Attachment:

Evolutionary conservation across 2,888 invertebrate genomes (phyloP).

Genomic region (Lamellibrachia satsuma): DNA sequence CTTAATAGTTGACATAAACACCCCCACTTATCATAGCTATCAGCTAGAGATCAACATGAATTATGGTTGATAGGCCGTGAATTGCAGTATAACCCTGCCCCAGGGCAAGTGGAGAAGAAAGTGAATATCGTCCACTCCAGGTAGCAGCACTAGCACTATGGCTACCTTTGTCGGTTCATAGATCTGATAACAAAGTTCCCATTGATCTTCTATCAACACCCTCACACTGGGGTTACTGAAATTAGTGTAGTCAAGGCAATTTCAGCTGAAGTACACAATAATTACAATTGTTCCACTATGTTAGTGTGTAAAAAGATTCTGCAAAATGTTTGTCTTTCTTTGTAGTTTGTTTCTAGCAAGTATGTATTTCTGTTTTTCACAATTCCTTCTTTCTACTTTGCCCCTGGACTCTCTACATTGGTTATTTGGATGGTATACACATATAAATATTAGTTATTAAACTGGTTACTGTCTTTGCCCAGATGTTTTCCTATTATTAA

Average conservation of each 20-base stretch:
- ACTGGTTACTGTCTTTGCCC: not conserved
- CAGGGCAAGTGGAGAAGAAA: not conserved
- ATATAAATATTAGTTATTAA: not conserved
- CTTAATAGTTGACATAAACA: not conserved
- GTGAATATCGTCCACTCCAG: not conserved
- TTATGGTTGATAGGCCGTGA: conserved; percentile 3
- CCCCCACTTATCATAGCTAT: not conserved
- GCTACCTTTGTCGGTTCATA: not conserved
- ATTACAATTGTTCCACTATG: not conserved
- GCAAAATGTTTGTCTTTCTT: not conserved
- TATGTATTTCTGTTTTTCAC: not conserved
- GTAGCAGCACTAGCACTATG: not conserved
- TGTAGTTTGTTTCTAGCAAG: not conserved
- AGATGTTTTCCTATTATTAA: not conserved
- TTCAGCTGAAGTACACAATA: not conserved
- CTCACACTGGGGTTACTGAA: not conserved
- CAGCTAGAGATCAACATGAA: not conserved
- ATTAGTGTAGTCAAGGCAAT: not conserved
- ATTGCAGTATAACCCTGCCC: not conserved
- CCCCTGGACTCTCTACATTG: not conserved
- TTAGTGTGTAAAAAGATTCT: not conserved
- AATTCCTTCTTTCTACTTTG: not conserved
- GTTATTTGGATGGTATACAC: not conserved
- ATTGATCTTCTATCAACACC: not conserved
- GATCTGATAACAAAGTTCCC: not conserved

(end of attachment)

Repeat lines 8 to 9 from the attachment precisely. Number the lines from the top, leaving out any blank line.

- GTGAATATCGTCCACTCCAG: not conserved
- TTATGGTTGATAGGCCGTGA: conserved; percentile 3